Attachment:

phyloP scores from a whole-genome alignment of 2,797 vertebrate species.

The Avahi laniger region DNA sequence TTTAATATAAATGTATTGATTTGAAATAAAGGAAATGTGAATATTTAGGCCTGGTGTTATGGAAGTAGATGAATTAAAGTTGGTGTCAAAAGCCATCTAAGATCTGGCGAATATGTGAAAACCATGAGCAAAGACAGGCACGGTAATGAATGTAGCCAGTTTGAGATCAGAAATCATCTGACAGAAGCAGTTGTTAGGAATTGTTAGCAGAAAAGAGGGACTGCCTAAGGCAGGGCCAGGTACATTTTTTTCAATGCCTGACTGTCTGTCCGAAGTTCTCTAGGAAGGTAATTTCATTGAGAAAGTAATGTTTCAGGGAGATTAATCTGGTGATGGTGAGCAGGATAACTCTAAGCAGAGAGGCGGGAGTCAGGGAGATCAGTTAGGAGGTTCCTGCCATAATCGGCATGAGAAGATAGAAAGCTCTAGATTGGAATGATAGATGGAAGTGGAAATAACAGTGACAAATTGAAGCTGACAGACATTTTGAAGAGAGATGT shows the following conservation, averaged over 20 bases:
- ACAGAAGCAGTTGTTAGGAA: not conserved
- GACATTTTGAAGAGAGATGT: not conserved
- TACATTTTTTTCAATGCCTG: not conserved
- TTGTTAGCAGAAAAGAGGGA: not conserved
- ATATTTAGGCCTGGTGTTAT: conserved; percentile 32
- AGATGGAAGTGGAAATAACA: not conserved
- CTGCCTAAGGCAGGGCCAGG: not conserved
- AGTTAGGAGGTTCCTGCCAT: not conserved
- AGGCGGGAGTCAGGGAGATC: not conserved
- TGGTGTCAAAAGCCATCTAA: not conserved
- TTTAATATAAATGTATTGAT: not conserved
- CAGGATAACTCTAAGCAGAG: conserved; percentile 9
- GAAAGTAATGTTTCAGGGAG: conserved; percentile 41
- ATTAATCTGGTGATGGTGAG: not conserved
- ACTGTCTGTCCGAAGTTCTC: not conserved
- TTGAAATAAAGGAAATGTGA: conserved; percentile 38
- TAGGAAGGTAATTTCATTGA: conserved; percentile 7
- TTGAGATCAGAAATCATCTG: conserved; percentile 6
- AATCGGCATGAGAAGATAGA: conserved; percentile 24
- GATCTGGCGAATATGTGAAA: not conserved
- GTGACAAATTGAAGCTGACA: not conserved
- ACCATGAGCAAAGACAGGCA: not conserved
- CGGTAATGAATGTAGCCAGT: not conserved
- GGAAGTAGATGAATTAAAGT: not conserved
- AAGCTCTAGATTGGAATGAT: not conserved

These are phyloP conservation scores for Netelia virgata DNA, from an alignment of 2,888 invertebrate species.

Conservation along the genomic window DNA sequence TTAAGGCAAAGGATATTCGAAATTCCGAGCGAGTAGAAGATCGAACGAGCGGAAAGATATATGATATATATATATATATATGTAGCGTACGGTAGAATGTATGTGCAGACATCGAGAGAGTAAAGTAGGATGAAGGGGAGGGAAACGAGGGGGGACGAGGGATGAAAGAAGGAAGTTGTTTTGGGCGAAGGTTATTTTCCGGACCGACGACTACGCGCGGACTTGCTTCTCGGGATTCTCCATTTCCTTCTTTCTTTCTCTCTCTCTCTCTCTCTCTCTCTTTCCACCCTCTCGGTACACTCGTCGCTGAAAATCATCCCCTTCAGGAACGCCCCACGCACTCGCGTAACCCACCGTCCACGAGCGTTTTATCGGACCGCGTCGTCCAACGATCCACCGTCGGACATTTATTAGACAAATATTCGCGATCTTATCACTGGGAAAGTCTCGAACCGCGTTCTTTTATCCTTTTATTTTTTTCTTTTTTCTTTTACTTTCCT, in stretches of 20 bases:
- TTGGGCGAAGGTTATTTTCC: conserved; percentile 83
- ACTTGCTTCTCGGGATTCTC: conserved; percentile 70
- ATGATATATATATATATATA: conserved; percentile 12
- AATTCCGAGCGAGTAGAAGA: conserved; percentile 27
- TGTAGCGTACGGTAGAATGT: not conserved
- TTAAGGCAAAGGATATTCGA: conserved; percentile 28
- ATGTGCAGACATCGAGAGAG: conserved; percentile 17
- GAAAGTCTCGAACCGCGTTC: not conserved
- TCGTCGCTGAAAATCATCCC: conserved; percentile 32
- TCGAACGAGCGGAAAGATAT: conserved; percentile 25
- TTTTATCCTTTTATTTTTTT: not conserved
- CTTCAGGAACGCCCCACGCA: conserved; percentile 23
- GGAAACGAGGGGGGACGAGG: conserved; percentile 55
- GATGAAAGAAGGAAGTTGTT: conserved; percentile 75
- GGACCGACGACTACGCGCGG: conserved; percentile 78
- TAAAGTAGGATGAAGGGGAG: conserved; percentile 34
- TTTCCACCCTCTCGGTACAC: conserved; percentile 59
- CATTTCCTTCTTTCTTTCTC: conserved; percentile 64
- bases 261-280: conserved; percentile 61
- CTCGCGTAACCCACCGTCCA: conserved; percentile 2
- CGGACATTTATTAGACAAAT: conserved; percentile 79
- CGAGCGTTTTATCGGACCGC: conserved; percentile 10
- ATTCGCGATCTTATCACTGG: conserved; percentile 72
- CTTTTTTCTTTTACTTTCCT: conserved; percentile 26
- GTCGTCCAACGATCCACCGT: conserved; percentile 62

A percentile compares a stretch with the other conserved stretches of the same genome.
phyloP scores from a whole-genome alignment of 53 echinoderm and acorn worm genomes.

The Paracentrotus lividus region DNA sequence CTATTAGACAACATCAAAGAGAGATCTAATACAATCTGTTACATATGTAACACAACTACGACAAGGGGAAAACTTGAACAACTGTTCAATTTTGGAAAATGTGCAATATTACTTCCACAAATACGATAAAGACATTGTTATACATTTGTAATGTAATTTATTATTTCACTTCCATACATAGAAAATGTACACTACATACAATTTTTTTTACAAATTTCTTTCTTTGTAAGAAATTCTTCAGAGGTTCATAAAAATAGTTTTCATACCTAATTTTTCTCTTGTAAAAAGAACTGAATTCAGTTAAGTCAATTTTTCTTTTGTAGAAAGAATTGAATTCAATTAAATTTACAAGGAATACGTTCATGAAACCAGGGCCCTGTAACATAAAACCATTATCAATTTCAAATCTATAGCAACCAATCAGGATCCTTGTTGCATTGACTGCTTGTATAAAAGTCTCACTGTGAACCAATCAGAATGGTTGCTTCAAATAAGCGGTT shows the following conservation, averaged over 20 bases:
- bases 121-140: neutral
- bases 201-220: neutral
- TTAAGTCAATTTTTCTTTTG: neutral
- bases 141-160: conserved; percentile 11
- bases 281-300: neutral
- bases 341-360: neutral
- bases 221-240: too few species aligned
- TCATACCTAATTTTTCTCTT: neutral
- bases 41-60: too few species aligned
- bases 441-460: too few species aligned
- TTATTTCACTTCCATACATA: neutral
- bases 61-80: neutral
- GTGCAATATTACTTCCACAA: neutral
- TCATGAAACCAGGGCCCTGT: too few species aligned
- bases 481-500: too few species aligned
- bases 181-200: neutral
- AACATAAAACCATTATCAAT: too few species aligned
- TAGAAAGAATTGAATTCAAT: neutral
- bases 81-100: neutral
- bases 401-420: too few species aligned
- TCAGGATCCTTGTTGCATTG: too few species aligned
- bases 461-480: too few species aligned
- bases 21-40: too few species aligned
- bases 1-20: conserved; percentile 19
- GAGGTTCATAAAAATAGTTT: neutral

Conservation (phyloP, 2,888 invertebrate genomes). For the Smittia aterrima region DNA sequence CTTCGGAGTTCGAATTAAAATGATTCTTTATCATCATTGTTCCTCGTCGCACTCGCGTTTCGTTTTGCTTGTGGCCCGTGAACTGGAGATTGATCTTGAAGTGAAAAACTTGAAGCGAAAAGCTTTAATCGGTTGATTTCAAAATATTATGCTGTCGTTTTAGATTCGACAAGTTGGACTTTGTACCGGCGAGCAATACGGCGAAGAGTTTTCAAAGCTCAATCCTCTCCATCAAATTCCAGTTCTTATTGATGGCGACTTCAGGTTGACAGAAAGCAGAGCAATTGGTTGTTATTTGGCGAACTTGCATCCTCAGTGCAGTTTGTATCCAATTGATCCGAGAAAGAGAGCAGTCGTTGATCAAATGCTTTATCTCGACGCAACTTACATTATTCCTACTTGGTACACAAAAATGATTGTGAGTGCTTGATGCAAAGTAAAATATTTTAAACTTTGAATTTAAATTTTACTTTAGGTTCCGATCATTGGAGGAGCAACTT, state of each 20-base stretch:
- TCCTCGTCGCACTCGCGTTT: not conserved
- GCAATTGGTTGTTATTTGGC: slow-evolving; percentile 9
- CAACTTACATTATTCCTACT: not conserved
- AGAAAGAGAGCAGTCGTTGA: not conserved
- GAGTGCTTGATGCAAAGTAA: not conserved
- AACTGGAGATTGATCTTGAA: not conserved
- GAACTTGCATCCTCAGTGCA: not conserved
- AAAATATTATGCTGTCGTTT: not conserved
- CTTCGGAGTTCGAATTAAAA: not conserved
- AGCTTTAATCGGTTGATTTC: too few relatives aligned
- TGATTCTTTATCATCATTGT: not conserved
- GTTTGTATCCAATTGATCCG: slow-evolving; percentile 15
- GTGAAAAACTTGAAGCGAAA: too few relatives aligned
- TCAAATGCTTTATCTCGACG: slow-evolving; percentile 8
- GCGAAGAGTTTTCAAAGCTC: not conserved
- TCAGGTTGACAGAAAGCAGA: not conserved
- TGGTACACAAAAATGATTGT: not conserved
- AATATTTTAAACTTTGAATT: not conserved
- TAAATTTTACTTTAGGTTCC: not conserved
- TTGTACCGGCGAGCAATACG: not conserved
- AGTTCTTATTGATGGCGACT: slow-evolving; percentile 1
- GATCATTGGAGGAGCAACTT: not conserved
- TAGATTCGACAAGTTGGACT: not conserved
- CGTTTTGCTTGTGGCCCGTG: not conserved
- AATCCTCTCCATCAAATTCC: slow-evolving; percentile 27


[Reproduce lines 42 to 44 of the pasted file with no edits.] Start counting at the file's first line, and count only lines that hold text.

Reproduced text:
- GGAAACGAGGGGGGACGAGG: conserved; percentile 55
- GATGAAAGAAGGAAGTTGTT: conserved; percentile 75
- GGACCGACGACTACGCGCGG: conserved; percentile 78